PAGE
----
In this study it is proposed to use a convolutional LSTM layer for the encoder, since convolutional LSTMs are designed to work with sequential data, they are well-suited for handling the sequential nature of EEG signals, which represent temporal activity in the brain. Their capability in managing the brain’s electrical activity over time and their adaptability for learning long-term dependencies make them effective in capturing temporal patterns within EEG signals. Furthermore, the capacity of LSTMs to selectively retain or discard information across extended sequences is of great help, especially for EEG signals characterized by intricate patterns distributed over time. Additionally, in the case of EEG signals, where relevant features may not be immediately obvious, LSTMs can automatically learn and extract features from the input data, eliminating the need for manual feature engineering. The proposed architecture is described below. The encoder used involves a convolutional LSTM layer with 20 filters and a kernel size of two. The layer is then reshaped to a 3 × 20 dimensional output tensor, followed by a convolutional transpose layer consisting of a single filter of size 14 × 2 , resulting in an output tensor (image) of size 16 × 21 .
The decoder is composed of a flatten operator as its initial step, followed by a long short-term memory layer that contains two neurons, then a convolutional layer with three filters of size four. It also includes two convolutional transpose layers that have three filters of size three, and three convolutional layers with seven filters of sizes 90, 90, and 11, respectively. The final step in the decoder is a convolutional layer with four filters of size ten. It is important to note that the autoencoder is only utilized during training and is not part of the final implementation.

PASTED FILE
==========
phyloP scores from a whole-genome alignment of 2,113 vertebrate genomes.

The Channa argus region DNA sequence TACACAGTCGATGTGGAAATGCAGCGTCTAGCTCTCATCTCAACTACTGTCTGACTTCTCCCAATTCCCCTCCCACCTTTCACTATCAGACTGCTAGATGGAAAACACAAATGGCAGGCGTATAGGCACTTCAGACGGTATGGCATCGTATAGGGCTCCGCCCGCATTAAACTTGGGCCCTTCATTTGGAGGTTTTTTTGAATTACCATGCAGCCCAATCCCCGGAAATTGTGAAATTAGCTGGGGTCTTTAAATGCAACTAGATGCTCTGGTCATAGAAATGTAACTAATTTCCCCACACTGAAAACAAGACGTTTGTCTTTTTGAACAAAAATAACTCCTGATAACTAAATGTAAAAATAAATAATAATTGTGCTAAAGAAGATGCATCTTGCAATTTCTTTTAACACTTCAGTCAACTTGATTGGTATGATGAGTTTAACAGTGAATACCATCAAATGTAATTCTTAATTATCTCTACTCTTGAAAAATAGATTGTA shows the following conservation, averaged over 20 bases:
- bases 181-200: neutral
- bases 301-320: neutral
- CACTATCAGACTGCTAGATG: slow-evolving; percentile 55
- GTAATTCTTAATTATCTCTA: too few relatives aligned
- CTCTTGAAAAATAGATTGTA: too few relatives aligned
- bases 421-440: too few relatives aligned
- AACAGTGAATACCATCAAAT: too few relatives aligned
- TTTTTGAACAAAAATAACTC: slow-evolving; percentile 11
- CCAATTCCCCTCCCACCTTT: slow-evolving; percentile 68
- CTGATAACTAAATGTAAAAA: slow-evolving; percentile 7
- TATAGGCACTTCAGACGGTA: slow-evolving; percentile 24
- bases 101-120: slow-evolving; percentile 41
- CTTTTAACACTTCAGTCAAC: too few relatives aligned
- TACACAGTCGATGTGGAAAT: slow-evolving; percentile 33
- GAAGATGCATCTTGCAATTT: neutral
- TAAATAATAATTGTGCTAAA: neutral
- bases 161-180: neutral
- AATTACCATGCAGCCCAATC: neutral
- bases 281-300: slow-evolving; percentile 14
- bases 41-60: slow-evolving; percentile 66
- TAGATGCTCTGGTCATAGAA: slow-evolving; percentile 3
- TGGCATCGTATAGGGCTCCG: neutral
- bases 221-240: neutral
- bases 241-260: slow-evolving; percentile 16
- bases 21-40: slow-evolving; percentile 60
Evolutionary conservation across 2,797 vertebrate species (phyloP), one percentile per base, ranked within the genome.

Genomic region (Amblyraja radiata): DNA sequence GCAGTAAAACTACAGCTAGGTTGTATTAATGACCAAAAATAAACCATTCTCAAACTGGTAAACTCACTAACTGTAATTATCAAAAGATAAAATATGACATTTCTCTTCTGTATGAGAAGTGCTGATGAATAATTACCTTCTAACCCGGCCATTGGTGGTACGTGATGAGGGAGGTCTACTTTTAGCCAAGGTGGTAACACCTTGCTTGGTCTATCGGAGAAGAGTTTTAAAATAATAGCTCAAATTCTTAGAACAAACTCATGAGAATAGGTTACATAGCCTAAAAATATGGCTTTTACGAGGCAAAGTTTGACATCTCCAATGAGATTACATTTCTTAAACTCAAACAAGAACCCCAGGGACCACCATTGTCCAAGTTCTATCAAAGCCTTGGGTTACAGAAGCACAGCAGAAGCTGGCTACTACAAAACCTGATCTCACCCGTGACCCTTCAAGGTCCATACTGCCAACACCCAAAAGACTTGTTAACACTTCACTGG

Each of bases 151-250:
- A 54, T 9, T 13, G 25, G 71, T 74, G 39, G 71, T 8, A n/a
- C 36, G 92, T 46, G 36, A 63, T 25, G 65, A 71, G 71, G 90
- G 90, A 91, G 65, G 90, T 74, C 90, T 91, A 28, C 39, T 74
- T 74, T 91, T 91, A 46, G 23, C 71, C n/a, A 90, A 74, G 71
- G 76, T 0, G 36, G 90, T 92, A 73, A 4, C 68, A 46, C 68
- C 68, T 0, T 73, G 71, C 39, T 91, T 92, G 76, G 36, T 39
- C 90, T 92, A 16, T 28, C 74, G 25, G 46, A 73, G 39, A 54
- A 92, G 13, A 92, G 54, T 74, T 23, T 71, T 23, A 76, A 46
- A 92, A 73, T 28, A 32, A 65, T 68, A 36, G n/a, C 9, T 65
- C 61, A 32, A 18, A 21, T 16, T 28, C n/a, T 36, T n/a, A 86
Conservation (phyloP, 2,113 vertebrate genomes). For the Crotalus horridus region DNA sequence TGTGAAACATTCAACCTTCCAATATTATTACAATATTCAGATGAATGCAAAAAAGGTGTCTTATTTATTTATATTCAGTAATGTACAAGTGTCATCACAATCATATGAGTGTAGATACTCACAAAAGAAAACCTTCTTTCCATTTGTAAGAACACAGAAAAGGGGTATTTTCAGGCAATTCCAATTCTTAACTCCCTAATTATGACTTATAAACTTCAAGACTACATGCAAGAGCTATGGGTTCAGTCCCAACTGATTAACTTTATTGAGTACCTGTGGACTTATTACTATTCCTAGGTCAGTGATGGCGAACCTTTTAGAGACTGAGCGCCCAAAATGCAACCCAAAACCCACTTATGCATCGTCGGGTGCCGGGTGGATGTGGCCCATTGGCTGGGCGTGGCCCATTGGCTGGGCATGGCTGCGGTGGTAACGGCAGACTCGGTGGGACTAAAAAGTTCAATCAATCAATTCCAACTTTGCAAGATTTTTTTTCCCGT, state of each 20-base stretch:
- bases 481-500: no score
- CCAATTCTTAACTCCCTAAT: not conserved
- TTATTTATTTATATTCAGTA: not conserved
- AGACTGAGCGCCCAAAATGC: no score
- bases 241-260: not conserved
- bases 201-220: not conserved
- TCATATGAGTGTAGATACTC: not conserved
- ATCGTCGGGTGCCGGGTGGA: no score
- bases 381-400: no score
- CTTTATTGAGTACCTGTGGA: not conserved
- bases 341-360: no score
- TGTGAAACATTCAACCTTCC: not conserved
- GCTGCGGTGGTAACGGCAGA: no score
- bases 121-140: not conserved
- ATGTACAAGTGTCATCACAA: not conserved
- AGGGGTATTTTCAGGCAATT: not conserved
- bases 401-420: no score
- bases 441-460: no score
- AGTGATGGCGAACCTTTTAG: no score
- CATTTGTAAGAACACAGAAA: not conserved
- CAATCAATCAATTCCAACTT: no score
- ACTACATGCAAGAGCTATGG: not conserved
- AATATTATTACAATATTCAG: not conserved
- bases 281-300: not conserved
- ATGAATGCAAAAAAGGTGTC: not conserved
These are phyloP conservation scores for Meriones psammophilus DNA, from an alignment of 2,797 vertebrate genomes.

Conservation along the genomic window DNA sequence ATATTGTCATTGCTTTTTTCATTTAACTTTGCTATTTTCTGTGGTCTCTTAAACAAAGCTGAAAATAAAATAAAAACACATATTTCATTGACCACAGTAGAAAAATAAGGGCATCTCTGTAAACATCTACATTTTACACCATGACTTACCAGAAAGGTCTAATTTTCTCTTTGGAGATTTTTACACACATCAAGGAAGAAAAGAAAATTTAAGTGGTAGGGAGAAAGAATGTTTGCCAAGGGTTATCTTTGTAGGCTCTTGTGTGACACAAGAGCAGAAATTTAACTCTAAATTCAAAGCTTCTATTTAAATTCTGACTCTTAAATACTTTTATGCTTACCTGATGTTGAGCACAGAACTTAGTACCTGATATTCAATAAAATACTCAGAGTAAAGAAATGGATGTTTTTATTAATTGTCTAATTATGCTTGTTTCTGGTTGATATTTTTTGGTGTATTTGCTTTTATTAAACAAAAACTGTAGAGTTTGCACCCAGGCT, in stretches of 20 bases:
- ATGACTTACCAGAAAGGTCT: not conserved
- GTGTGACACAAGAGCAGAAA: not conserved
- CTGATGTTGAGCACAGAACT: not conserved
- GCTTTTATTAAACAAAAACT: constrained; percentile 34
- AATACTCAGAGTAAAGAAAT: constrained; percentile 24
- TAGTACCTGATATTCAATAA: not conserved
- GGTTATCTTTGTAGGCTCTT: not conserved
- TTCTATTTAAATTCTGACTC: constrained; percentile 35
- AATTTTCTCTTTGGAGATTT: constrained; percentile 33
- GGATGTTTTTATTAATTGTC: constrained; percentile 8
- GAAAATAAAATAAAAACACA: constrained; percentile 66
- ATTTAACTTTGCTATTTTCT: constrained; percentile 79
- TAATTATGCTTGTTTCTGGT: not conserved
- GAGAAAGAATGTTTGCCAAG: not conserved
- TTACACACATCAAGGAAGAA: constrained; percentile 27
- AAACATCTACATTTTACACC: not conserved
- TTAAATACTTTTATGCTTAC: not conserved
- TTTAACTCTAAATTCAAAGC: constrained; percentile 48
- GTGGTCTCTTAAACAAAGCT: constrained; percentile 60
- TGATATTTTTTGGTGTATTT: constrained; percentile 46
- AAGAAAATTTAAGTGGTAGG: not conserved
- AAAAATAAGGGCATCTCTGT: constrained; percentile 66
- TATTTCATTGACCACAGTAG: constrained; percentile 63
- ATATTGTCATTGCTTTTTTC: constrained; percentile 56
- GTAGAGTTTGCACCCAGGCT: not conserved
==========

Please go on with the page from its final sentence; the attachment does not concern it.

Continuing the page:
As shown in Figure 3 only the encoder part was used in the final model. In this way, the input signal is transformed into an image. It is expected that this image contains relevant characteristics for its classification. This classification is carried out by a random forest. The Algorithm 1, comprises the classification module that takes an EEG signal as input. This signal is then processed through the encoder and classified using a random forest. Finally, the module returns the result of the classification.
Algorithm 1 Classify signal
Input: EEG signal x X
Output: C {class of the signal}
h = f e n c ( x ) {signal in latent space}
C = R F ( h ) {classification by RF}
return C

3.3. Data Used to Train the Network

For training the network, the MI EEG database from [51] was used, where the data acquisition was carried out using a MUSE device, that is, a headset that detects EEG signals. Because it is non-invasive, it is harmless to acquire signals from the brain; therefore, this headband allows the measurement of brain activity in real-time without affecting the human being.
Specifically, the EEG acquisition device works with four channels. These channels are used by bipolar gold electrodes, which are placed in the area of the sensorimotor cortex at locations AF7, AF8, TP9, and TP10, of the 10–20 system, as shown in Figure 5. For this database, subjects were instructed not to physically perform any kind of movement, instead, the subject simulated a given action using Motor imagery (MI). As a result, an amount of 200 records distributed among the following activities was obtained through MI: movement of the left foot (LF), left hand (LH), state of relaxation (RX), and math activity (MA).